dry brushing

I’ve been doing dry brushing lately. What is it? It’s brushing your whole body with a natural bristle brush, not wet in the shower, but dry. Most often it’s suggested that you do it in the morning, before you shower. But sometimes I’ve done it before bed.

The dry brushing has helped soften my skin. It sloughs off dead skin, which I have plenty of now that winter is finally here. It makes my skin softer and seem more pliable. Then some “hydrotherapy” in the shower, moisturizer afterwards, and you’re good to go.

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vulnerable part II


What did you think of Brené Brown’s TED talk? (Here, if you haven’t seen it.) It blew me away. She is, of course, extremely articulate and personable. She is an expert in her field and obviously dedicated to her research. For me though, what was most compelling about her talk was the story she told about herself and the way she modeled vulnerability while speaking about it. She made vulnerability look easy! But as Brown herself acknowledges, the fear of exposing oneself, of being “found out” and then being rejected is a powerful deterrent.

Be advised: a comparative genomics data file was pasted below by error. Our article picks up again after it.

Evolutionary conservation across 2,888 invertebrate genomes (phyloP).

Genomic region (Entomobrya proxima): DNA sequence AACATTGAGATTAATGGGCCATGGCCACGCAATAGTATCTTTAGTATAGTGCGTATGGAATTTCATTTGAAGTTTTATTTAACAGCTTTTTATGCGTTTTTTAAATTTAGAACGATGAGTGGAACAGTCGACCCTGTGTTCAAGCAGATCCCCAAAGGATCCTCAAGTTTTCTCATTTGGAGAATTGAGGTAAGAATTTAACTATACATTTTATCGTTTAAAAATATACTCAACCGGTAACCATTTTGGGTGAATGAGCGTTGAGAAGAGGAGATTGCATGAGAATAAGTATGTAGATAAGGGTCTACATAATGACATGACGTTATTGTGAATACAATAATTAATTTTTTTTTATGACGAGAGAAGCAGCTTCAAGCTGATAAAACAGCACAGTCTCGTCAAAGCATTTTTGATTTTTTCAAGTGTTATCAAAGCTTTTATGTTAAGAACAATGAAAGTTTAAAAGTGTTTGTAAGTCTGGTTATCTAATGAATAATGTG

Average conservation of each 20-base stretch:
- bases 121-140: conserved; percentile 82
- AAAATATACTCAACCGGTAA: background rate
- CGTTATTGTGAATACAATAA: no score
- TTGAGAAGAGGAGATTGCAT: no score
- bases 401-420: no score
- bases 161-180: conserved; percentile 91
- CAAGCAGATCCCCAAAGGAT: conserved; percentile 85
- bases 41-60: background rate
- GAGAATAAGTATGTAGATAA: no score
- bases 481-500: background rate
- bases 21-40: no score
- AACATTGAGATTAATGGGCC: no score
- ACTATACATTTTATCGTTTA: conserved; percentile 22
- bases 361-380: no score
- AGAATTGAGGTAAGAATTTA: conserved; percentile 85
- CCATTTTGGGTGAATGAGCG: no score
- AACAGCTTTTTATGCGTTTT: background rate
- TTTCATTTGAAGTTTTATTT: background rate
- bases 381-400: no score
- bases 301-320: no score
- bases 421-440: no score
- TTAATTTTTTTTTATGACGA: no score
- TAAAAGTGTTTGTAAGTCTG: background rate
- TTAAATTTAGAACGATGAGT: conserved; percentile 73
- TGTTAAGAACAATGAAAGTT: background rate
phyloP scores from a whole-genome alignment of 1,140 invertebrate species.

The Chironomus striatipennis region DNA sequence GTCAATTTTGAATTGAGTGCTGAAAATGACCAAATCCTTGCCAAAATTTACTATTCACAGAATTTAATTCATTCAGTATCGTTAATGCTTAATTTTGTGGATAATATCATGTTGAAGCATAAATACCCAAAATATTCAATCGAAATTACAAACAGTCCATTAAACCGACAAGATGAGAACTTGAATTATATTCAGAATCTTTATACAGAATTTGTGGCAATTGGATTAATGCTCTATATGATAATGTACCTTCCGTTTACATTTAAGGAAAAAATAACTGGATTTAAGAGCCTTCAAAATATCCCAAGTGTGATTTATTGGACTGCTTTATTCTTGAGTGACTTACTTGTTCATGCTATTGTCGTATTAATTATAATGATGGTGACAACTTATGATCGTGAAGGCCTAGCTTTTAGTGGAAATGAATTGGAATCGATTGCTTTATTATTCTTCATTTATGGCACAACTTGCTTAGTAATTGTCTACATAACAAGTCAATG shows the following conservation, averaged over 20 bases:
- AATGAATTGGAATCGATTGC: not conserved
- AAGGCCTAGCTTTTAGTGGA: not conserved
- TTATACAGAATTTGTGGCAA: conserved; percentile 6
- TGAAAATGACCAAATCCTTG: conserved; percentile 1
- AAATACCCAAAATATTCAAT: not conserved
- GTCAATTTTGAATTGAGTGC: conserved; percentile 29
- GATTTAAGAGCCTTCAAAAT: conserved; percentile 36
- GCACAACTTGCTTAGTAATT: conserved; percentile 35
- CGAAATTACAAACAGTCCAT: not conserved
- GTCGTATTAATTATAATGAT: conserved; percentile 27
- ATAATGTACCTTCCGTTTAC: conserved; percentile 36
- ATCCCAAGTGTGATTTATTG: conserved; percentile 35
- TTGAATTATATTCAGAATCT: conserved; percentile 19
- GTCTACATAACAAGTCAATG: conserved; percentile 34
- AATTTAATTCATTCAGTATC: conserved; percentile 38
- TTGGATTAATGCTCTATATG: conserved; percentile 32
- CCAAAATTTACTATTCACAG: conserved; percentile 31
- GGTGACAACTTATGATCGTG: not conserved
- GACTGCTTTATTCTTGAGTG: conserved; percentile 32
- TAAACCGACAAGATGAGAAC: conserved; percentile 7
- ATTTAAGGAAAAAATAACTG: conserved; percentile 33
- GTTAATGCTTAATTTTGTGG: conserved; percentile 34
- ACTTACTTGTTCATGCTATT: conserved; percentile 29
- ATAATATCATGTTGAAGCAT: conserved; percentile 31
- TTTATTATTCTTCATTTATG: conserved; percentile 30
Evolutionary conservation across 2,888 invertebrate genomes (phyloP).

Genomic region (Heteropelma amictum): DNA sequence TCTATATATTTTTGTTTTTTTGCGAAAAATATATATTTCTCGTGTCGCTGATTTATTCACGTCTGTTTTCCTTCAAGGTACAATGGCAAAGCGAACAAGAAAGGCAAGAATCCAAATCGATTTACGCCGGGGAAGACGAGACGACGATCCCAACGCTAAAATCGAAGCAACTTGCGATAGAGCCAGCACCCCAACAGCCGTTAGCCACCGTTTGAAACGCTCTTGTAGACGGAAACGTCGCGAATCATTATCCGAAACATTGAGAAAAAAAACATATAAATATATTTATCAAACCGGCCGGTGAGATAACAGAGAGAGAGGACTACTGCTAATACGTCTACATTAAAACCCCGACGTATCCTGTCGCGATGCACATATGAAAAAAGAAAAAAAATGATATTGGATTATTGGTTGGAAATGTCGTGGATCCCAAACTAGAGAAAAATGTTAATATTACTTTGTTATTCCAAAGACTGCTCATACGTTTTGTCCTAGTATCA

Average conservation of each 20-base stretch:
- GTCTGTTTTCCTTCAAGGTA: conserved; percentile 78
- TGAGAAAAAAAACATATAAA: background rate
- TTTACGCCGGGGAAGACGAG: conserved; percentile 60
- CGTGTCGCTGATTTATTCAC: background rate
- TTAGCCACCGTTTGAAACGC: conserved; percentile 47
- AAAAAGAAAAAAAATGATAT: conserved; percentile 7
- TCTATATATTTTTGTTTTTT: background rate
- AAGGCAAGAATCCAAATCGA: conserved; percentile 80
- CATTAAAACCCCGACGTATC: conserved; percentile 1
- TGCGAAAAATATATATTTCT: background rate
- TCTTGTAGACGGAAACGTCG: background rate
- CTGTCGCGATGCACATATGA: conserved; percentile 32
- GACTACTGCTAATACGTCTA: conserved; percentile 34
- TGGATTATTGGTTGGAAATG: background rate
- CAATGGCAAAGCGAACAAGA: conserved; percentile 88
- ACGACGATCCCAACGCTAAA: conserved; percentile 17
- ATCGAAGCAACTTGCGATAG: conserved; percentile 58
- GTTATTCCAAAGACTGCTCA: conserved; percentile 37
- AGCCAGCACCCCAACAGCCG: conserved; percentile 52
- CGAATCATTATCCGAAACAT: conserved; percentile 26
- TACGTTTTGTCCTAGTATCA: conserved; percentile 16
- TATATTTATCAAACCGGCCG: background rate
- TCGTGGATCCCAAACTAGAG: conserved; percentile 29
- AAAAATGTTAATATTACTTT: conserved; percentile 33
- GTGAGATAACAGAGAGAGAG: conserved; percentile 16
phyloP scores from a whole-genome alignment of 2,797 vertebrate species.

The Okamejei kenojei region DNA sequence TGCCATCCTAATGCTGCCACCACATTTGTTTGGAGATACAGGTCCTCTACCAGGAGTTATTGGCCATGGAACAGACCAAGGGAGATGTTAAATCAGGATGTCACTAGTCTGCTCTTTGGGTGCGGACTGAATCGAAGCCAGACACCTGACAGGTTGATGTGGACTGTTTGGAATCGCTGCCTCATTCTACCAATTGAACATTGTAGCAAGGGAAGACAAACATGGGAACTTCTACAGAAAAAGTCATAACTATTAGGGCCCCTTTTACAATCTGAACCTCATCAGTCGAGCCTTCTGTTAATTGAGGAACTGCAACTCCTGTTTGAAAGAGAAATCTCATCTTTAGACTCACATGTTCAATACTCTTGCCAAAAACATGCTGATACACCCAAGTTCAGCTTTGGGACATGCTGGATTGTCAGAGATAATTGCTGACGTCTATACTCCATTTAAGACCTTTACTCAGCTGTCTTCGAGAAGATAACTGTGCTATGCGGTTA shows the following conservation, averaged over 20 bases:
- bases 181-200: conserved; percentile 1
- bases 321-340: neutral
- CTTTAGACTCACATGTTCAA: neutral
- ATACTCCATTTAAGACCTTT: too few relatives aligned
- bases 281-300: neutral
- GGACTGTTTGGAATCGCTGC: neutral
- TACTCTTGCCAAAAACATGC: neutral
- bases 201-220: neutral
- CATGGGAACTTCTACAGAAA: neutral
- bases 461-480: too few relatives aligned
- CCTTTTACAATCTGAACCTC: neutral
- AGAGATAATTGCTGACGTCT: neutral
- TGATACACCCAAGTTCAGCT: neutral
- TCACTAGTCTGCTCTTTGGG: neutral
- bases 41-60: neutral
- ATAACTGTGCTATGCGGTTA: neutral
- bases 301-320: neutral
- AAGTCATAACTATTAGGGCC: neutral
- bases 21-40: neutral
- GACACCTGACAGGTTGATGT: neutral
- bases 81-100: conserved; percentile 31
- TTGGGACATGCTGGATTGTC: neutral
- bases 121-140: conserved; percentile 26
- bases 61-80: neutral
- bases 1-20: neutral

When I started this blog, it was my intention to tell stories. I knew I wanted to tell the stories of women I admired, but what I didn’t know was how much I wanted to tell about myself, tell my own story. It’s my blog, I said, I can do what I want with it. Why open myself up and shine a light on anything unflattering about myself? This is public, after all—why talk about myself at all? Does the public really need more self-confession, more selfies? But I realized my reticence was mainly about being vulnerable. The thought was scary as hell!

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I once had a boss who had two sheros: Frida Kahlo and Marilyn Monroe. Darkness and light, fragmentation and wholeness, hard and soft in both of them. Interesting, right? Well to me, that describes most women. Kahlo’s art work was once described as a “ribbon around a bomb.” If you know anything about Kahlo’s art and life you know how apt that description is. And what do we say about Monroe? Well, she appears to be ditzy but she’s smart, she’s open and unattainable. Undoubtably though, both women were vulnerable.

There was a time when I wanted to hide my vulnerability. Honestly, I wanted to be invulnerable, hard as nails. But I was the opposite, and I felt weak and I equated vulnerability with weakness. Today, I’m trying to stop seeing vulnerability as weakness, but I find it increasingly hard to do. I’m sure I’m not the only one who’s noticed that misogyny seems to be blossoming everywhere. It’s in our face, make no mistake: from childhood to old age, women are under siege. 

I’ve found that vulnerability, and the ways in which it’s an asset, has been a popular topic lately. Please see this amazing TED talk called The Power of Vulnerability given by Brené Brown…